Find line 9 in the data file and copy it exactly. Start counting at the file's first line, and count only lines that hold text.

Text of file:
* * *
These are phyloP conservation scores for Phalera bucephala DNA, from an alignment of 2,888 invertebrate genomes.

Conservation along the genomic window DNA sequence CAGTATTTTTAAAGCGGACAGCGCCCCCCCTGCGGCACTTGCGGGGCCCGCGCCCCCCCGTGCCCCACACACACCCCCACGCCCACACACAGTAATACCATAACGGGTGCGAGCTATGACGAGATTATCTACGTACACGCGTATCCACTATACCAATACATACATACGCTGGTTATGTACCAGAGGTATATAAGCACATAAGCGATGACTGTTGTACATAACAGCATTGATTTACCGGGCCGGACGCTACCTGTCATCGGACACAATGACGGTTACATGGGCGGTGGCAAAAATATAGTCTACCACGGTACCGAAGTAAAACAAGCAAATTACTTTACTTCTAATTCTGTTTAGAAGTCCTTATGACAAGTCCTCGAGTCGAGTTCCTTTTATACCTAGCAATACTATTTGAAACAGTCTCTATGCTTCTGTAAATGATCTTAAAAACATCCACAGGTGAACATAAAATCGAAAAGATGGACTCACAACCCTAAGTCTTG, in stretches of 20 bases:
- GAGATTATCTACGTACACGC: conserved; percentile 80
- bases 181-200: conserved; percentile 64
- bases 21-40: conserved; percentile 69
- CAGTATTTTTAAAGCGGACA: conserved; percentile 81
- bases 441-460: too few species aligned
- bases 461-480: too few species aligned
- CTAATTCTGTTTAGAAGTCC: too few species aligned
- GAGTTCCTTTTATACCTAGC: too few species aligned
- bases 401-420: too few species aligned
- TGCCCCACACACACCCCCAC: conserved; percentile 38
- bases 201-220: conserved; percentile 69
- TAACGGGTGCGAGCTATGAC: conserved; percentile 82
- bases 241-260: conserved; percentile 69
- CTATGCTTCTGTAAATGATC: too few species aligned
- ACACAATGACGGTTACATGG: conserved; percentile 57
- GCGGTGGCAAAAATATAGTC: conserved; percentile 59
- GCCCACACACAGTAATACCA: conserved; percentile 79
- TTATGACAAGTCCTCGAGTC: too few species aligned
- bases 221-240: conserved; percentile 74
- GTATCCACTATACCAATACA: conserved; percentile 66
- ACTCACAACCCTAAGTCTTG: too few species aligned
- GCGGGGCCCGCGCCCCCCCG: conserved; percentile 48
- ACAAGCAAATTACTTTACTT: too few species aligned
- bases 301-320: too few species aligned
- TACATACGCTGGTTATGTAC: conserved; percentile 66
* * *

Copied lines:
- CTAATTCTGTTTAGAAGTCC: too few species aligned